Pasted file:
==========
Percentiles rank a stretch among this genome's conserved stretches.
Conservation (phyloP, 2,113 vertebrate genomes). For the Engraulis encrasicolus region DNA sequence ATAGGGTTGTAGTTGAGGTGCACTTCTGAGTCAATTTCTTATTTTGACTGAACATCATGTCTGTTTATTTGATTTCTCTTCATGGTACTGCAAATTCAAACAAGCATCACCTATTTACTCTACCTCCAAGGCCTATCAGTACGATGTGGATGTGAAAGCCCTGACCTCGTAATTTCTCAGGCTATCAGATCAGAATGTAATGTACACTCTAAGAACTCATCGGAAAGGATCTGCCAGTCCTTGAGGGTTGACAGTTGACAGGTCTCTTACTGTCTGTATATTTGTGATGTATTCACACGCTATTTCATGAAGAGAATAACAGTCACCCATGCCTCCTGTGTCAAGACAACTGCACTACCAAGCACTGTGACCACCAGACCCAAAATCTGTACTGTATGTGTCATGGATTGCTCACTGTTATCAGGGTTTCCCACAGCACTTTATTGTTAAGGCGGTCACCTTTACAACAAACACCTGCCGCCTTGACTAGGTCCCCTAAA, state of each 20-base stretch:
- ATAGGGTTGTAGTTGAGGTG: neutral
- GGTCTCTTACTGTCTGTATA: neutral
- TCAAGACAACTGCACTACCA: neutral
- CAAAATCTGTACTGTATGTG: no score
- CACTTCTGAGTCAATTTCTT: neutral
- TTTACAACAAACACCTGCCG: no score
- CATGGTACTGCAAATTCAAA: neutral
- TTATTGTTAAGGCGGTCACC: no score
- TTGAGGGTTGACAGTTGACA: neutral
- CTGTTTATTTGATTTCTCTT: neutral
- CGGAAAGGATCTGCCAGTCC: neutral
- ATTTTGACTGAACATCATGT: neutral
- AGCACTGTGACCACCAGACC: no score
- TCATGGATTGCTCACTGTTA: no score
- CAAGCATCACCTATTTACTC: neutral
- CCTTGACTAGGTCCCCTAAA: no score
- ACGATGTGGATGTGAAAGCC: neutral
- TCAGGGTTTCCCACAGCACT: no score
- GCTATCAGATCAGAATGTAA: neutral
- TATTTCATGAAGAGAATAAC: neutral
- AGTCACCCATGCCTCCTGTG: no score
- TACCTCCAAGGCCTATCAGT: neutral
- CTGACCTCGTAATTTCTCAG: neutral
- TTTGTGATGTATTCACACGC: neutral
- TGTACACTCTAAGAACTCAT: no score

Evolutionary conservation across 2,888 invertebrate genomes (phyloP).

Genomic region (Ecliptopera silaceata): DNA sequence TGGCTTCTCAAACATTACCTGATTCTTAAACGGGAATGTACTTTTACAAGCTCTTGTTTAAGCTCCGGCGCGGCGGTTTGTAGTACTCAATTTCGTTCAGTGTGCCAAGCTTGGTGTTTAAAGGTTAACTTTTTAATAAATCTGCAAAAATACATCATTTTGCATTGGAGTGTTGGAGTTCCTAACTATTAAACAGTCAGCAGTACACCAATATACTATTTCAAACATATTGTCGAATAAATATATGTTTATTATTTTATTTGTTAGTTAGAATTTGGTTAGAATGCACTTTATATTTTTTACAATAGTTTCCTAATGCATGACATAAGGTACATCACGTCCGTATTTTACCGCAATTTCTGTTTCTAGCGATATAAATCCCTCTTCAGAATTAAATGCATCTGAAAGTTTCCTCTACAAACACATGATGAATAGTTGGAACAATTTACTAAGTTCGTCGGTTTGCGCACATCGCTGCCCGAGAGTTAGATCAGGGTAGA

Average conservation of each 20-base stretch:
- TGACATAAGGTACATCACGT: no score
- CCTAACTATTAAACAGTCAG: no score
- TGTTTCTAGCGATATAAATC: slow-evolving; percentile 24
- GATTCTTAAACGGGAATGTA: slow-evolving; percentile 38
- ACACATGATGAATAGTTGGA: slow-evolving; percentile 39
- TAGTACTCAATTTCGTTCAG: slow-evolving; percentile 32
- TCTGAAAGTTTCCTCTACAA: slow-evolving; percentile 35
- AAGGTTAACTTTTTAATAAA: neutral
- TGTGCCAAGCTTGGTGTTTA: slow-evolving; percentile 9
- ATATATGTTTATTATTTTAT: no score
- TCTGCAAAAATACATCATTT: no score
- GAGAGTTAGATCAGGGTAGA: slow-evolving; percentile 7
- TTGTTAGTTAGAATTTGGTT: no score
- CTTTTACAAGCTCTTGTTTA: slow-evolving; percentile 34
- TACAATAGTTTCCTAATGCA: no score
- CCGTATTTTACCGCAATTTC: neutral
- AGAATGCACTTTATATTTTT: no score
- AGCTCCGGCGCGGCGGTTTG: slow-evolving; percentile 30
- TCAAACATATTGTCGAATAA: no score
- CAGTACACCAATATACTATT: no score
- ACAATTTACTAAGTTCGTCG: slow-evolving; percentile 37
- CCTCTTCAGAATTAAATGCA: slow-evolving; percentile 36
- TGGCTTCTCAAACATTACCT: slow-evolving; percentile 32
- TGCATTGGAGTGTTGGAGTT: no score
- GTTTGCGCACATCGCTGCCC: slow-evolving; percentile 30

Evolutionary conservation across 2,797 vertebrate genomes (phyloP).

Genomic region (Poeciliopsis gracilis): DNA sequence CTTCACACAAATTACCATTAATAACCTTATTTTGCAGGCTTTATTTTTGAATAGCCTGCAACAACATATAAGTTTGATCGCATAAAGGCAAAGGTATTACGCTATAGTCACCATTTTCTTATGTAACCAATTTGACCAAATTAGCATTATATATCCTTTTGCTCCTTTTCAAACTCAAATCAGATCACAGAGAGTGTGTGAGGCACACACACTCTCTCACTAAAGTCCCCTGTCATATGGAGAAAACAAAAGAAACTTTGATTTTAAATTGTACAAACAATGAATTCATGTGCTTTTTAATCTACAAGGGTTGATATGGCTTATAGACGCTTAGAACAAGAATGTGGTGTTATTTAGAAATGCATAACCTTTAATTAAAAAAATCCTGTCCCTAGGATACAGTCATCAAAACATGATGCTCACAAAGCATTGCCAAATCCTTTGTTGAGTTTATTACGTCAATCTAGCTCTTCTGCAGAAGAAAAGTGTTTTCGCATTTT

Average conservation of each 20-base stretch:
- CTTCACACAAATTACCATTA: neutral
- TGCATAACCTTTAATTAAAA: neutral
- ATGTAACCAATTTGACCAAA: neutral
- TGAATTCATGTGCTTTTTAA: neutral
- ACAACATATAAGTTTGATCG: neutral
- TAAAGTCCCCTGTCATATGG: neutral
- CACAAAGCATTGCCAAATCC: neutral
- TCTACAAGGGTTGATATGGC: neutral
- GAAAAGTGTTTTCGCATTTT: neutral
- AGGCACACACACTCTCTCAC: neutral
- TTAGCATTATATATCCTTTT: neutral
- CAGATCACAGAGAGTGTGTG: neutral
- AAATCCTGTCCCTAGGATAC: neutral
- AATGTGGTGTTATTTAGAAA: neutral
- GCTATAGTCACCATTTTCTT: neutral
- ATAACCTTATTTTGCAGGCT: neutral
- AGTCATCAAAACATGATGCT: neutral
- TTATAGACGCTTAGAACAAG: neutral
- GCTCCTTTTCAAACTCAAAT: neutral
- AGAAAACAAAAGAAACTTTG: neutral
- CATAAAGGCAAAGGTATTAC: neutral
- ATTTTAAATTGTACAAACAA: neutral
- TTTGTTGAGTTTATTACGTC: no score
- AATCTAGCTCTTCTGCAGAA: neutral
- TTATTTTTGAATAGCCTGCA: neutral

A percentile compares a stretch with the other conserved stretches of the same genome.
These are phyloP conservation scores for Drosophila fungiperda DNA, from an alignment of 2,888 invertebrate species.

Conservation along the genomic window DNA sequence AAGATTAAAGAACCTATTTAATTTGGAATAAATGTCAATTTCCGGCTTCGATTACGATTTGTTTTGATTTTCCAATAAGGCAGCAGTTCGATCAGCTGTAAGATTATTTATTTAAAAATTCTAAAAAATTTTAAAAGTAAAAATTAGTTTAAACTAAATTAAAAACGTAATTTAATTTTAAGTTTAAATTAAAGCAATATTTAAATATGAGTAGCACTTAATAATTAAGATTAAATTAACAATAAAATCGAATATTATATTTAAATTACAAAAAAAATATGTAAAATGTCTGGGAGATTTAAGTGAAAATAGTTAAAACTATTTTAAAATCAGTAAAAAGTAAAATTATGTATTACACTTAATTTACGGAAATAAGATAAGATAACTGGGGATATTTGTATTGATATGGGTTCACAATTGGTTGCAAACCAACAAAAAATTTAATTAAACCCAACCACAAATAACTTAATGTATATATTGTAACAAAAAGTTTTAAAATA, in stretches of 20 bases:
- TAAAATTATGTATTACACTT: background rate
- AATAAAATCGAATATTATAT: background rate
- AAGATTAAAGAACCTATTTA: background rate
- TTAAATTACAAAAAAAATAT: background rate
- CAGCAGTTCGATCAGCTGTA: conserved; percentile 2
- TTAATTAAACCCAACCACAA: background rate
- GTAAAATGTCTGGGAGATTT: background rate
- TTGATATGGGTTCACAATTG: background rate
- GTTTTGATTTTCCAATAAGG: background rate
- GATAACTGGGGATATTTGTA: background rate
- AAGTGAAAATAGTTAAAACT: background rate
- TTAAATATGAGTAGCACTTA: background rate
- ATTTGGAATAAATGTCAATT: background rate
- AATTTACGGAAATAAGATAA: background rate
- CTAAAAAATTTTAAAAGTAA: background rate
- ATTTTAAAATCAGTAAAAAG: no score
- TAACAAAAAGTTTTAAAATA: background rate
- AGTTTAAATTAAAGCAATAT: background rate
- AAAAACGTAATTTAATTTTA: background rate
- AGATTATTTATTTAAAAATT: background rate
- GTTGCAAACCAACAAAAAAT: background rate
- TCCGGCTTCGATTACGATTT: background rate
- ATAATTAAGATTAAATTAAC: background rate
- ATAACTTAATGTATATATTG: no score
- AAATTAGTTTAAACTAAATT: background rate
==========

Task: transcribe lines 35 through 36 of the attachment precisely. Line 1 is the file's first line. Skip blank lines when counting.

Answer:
- ACACATGATGAATAGTTGGA: slow-evolving; percentile 39
- TAGTACTCAATTTCGTTCAG: slow-evolving; percentile 32